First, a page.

Many in the crowd lined up to get on stage and speak their piece, but only 2 did. The people’s mic was cumbersome, and it was cold. So one of the facilitators informed the audience that the question of extending the blockade had never actually been up for debate. We were extending the blockade. Those who wanted to take part could stay, those who didn’t want to could leave. It was an understandable decision. In this setting, there was no room for nuance, for substantive exchanges, or a circumspect attention to detail, and it wasn’t clear if those things would even be valued had they been possible. As the haphazard proceedings churned on, the sense arose among many that the plot was being lost. A suspicion that the facilitators and many protesters in attendance might be more enamored by the novelty of taking part in a resistance movement, than by taking the careful, calculated, unglamorous steps necessary to actually build a better world. The lack of focus was tangible, leading one to wonder – Who’s in charge here? I know, I know. We all are. But what is in charge?
Conflict and inner strife is inevitable in any social movement, and as the scope of the grievance grows, so does the room for conflict. It should come as no surprise, then, that significant disagreements should arise within the Occupy movement, given that its grievance is, well, everything. The disagreements in this case are not limited to tactics, but the goals as well, and this reality has proven to be both the biggest strength and weakness of OWS. While the insistence on remaining steadfast to its founding ideals is understandable, the movement risks being paralyzed by them. Actions continue to take place. Posts continue to appear on occupywallst.org. But the whisper among Occupy supporters not attending regular general assembly meetings is becoming more audible – What’s the plan? Occupying the caucuses is nice, but it does nothing to answer this question.
With the arrival of the new year, the time has come for OWS to become more than a protest movement. It’s time to start creating, and exemplifying, the new world it knows is possible. It wasn’t just the blatant corruption that lit the spark of the Occupy movement, it was the inner knowledge that a more just world isn’t just an ideal, it’s a possibility. But the new world will not magically manifest itself with the toppling of a regime. It will be built by the hard work and discernment of the ones demanding it. It will not be handed down from Wall Street or Washington. They are the ones responsible for the current system and the ones who benefit from it. The new system will be conceived independently of them, and nurtured to the point where their institutions become even more obsolete than they are today. It will be a far more agile, transparent system. One where human needs take precedent over the need for endless “growth,” where the prospect of climate change is a more serious threat than the prospect of economic change, and where connection is valued more than separation. It won’t be ushered in by people exhibiting the same anger, self-absorption and shortsightedness that are the hallmarks of our current dysfunction. It will be ushered in by an increasingly educated and aware populous that understands the importance of leaving those negative attributes behind.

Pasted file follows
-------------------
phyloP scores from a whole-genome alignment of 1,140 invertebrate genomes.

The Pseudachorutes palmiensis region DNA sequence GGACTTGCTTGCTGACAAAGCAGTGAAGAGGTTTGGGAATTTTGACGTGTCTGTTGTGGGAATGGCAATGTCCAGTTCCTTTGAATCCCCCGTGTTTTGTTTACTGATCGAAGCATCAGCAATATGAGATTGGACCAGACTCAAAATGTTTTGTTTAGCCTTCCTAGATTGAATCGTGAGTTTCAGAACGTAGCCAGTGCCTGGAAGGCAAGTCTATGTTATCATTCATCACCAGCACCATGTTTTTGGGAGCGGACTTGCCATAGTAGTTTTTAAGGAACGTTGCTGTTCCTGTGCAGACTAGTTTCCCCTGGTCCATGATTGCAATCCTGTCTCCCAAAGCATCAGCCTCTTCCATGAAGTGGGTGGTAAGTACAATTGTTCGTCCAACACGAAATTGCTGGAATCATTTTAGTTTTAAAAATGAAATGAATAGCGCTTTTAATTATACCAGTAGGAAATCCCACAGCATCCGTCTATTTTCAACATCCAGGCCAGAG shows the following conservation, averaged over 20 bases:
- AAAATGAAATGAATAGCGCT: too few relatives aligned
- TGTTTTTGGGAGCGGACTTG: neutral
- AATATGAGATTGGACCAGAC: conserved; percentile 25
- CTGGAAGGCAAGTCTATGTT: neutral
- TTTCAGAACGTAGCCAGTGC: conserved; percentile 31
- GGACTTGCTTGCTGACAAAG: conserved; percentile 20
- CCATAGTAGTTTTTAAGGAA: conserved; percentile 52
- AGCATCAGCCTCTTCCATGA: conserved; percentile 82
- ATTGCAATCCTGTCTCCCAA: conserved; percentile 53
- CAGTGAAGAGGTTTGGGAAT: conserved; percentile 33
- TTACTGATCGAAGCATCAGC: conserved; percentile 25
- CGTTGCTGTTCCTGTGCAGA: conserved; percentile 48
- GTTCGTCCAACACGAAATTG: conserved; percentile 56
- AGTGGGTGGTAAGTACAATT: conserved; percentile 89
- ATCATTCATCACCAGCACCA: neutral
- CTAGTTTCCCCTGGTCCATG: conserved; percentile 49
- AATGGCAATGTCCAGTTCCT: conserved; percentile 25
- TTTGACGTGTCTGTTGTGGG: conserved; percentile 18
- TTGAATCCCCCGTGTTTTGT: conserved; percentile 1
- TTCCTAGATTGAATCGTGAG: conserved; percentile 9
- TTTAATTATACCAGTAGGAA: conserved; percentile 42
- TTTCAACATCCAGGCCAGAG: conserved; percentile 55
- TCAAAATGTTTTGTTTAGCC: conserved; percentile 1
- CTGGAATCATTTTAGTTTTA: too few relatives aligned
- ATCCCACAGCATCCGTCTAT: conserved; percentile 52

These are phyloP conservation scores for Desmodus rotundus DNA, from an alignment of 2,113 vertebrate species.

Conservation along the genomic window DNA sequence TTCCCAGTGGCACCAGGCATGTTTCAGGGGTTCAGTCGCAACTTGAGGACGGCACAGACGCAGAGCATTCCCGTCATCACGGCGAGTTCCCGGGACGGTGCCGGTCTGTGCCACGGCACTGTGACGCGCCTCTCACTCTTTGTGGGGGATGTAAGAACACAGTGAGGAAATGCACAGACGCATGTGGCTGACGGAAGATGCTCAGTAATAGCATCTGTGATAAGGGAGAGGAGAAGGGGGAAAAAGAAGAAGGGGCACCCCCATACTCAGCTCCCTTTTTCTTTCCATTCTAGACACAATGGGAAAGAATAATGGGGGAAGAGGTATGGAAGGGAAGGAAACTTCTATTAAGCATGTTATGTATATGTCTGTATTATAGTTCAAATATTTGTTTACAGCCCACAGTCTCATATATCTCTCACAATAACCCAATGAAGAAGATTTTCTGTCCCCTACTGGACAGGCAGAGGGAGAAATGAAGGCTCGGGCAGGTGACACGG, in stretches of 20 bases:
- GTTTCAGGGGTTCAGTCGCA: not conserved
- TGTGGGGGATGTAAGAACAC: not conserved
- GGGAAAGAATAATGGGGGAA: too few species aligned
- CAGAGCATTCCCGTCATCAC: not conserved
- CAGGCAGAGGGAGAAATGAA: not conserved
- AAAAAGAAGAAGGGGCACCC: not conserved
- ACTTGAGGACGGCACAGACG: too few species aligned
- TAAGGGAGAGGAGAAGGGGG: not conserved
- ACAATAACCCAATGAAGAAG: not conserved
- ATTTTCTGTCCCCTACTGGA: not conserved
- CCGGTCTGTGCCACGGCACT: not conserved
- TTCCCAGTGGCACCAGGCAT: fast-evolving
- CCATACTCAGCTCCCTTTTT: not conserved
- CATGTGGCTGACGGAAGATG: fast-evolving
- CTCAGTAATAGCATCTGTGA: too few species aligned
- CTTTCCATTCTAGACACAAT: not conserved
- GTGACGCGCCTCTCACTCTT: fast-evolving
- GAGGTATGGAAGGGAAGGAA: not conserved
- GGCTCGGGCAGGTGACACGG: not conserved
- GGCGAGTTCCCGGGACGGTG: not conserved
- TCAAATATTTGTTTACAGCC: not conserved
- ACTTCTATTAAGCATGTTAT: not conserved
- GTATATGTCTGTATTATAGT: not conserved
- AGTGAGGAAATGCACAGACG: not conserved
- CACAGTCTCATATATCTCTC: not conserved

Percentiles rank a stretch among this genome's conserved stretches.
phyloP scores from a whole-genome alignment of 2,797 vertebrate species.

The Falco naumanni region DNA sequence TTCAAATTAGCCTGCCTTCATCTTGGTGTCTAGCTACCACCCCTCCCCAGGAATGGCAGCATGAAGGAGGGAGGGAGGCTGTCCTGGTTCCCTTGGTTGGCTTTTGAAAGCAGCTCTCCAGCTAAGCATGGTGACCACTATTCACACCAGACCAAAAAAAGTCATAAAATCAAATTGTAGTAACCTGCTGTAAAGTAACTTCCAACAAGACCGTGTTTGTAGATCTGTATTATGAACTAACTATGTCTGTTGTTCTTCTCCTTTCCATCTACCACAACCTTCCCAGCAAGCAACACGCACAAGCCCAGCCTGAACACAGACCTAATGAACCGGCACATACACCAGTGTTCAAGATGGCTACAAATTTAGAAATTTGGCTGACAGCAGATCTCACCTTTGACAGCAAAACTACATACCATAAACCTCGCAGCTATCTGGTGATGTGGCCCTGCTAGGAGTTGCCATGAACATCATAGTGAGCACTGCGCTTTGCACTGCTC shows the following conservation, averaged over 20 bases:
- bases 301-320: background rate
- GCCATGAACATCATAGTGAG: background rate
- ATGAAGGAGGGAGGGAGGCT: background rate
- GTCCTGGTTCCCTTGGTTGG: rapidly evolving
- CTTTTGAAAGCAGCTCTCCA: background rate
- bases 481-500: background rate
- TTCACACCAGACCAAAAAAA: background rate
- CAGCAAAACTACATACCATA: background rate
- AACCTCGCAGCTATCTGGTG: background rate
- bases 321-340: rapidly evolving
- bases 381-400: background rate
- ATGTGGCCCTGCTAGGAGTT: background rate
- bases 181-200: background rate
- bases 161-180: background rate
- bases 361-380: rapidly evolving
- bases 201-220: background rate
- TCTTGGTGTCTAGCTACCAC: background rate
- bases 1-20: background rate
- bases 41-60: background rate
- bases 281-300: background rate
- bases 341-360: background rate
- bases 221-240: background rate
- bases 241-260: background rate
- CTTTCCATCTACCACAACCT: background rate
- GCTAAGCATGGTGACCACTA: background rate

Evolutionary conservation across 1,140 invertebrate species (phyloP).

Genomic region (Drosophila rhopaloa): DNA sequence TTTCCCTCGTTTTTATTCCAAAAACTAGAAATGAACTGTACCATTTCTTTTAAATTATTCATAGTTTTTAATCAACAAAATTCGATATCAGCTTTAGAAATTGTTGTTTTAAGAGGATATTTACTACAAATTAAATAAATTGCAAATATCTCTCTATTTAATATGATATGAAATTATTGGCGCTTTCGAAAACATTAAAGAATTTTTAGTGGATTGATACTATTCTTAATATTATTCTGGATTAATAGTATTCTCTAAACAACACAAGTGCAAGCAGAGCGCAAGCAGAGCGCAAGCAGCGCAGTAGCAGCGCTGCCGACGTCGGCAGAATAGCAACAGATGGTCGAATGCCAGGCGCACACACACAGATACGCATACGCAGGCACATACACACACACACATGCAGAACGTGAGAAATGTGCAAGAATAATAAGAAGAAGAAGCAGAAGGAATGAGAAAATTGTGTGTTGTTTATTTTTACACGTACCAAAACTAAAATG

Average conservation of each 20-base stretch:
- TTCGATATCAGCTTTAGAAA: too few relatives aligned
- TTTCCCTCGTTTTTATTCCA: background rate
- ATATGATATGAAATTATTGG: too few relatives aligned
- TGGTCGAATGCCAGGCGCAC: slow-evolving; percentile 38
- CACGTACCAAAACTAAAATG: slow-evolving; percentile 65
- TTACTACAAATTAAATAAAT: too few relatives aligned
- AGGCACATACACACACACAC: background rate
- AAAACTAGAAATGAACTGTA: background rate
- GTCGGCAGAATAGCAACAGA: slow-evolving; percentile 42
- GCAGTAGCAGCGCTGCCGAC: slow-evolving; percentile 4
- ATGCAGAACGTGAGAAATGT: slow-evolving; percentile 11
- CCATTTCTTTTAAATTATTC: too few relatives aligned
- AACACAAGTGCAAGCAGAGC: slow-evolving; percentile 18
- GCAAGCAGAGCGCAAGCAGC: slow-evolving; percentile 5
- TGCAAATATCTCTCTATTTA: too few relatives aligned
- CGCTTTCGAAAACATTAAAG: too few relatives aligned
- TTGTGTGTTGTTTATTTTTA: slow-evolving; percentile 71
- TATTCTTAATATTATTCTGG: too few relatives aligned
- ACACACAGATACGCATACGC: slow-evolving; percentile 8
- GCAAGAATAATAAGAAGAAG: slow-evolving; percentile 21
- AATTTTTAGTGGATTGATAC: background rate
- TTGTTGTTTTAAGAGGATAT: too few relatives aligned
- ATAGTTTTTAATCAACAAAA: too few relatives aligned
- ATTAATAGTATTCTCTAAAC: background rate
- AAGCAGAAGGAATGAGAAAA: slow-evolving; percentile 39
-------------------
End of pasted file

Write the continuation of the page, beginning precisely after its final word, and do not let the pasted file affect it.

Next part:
The path forward is just that – a path, and each day offers the opportunity of taking another step forward. Right now, however, OWS is meandering off the side of the road, indiscriminately engaging in frivolous banter with whomever might pass by. What’s required is a long-term plan, and a disciplined implementation of that plan, consisting of greater coordination and regular communication among Occupy groups across the country, as well as the solving of specific, real problems on the local level – the ones incapable of being solved by the current establishment. It will be a long, sometimes thankless process, void of the adrenaline rush that no doubt accompanies a prosecutorial rant on the steps of City Hall. But this process will be accompanied by a subtler, more refined feeling. The natural feeling of satisfaction that accompanies renewal, and the rekindling of principles that have been lost. The experience of being the change, and of taking part in a great transition – the very upgrading of life on earth. It’s hard to imagine anything more exciting than that.